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The Construction Industry in Nigeria
The US$16bn formal sector, which contributed 3.67% to GDP in 2014, has been earmarked for massive investment and is expected to become the fastest growing Building and Construction industry in the world by 2020.
Opportunities and Challenges
Nigeria’s population is becoming increasingly urbanised and opportunities in the construction sector abound. Current statistics from the Federal Mortgage Bank of Nigeria (FMBN) indicate a housing deficit of 17 million units. The formation of the Nigeria Mortgage Refinance Company (NMRC), which is mandated to raise capital via the bond market, is expected to impact positively on the residential market, as is the government’s National Housing Policy and its National Urban Development Policy which aim to provide approximately 1 million new residential units per annum. There are concerns for the welfare of the sector, however, especially in light of the collapse of the crude oil price, which went below the US$30 per barrel threshold in January 2016. Compared to growth of 18.36% recorded in Q3 2014, the nominal value of the local construction sector grew by a much lower 5.34% year-on-year in Q3 2015. Added to this are challenges related to faulty design, the use of sub-standard building materials, inadequate structural reinforcement and poor workmanship. Stakeholders still urge the government to reduce the cost of obtaining necessary building permits, remove administrative bottlenecks and rid government agencies of corruption.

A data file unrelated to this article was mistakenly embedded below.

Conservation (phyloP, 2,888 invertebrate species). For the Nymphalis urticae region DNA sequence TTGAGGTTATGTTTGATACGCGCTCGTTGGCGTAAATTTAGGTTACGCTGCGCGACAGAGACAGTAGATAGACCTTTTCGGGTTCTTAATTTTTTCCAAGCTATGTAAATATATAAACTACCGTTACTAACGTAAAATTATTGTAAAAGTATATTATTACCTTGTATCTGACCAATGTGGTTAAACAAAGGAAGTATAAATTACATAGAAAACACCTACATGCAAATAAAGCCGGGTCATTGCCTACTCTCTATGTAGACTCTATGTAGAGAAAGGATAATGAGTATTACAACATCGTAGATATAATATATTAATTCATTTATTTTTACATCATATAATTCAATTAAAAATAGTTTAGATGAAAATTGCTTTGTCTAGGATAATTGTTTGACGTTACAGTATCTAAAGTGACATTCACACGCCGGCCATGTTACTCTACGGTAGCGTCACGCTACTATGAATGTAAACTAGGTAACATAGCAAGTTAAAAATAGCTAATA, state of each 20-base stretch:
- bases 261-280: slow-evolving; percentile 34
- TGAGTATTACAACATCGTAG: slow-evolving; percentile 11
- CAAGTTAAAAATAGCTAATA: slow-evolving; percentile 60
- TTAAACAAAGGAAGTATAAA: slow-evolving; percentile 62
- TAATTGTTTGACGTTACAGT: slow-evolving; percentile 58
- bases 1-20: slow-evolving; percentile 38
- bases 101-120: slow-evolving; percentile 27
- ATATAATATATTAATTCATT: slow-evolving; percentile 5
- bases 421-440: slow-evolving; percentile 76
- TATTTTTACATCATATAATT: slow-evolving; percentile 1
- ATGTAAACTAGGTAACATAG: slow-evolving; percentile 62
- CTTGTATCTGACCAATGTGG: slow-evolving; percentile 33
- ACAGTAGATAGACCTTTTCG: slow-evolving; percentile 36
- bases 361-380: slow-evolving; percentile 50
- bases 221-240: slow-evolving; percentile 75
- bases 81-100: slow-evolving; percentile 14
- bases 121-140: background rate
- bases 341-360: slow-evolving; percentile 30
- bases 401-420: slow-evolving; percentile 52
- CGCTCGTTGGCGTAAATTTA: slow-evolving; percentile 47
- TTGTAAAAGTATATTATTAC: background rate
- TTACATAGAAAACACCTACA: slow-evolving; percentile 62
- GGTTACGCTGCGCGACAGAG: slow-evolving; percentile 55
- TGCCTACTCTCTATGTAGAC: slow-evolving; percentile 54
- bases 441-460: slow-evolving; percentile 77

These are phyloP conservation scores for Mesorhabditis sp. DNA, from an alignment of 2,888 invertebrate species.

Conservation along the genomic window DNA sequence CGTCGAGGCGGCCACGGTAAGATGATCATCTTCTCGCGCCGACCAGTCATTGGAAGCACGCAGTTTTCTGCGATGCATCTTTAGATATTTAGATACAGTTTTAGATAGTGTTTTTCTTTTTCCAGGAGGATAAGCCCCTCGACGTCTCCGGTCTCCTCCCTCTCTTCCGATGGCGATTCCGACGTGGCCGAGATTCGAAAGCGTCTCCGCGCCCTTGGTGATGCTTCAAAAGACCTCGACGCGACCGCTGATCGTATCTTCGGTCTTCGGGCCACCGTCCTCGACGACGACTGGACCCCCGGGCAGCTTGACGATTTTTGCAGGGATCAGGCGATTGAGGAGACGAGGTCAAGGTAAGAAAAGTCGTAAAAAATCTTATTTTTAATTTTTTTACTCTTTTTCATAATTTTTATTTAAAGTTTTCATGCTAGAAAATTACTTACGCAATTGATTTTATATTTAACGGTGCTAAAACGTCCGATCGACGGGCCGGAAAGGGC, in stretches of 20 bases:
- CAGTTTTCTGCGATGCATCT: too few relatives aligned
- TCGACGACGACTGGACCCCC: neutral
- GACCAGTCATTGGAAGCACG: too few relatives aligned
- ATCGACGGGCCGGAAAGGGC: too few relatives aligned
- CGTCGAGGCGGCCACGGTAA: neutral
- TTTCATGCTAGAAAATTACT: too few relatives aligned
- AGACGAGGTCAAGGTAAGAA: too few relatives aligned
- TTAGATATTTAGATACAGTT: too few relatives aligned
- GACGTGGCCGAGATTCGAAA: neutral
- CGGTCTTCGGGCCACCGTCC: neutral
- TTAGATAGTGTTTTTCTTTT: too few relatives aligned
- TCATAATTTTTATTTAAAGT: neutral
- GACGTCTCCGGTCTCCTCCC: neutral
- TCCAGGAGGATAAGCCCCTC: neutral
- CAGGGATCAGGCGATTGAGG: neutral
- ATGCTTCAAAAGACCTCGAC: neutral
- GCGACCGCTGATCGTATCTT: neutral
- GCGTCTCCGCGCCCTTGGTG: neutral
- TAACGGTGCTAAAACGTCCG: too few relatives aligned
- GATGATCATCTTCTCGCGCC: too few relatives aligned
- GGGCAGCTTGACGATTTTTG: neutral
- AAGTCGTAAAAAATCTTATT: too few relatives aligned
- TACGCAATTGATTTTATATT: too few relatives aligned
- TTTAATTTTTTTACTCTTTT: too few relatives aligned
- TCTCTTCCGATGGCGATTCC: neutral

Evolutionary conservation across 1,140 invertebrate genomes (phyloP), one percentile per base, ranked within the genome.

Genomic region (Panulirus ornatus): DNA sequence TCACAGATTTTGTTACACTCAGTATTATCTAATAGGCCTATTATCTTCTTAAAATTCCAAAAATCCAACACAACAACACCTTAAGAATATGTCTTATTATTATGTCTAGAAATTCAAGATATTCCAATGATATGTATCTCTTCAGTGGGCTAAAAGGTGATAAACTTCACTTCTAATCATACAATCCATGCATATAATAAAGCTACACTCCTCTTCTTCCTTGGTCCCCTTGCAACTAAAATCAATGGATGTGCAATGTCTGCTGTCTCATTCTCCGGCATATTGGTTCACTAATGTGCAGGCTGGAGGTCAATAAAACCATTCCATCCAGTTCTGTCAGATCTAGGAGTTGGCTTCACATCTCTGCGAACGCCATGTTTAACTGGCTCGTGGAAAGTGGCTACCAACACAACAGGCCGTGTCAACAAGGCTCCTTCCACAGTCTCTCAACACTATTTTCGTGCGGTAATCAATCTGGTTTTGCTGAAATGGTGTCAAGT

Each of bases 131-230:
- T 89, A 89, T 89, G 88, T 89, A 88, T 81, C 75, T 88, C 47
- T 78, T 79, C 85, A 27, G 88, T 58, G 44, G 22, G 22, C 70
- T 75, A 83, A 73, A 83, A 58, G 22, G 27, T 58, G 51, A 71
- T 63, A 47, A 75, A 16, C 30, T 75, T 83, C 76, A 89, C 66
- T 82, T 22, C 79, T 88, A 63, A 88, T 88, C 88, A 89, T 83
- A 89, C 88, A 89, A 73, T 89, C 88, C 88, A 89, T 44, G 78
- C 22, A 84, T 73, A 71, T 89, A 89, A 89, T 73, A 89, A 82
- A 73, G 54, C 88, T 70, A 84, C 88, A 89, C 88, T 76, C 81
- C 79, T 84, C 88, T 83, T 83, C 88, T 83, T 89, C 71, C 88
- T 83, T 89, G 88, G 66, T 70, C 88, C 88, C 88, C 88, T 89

Construction in Nigeria details conditions in the local sector as well as market opportunities for construction companies in all sectors of the economy. It investigates government initiatives as well as recent developments and factors influencing the success of the sector. The report profiles 29 foreign and local construction companies, including the dominant Julius Berger Nigeria Plc, a majority Nigerian-owned private company that has a workforce of more than 18,000 people. Also profiled are numerous major foreign companies such as China Civil Engineering Construction Corporation (CCECC) and the Egyptian construction giant, Arab Contractors.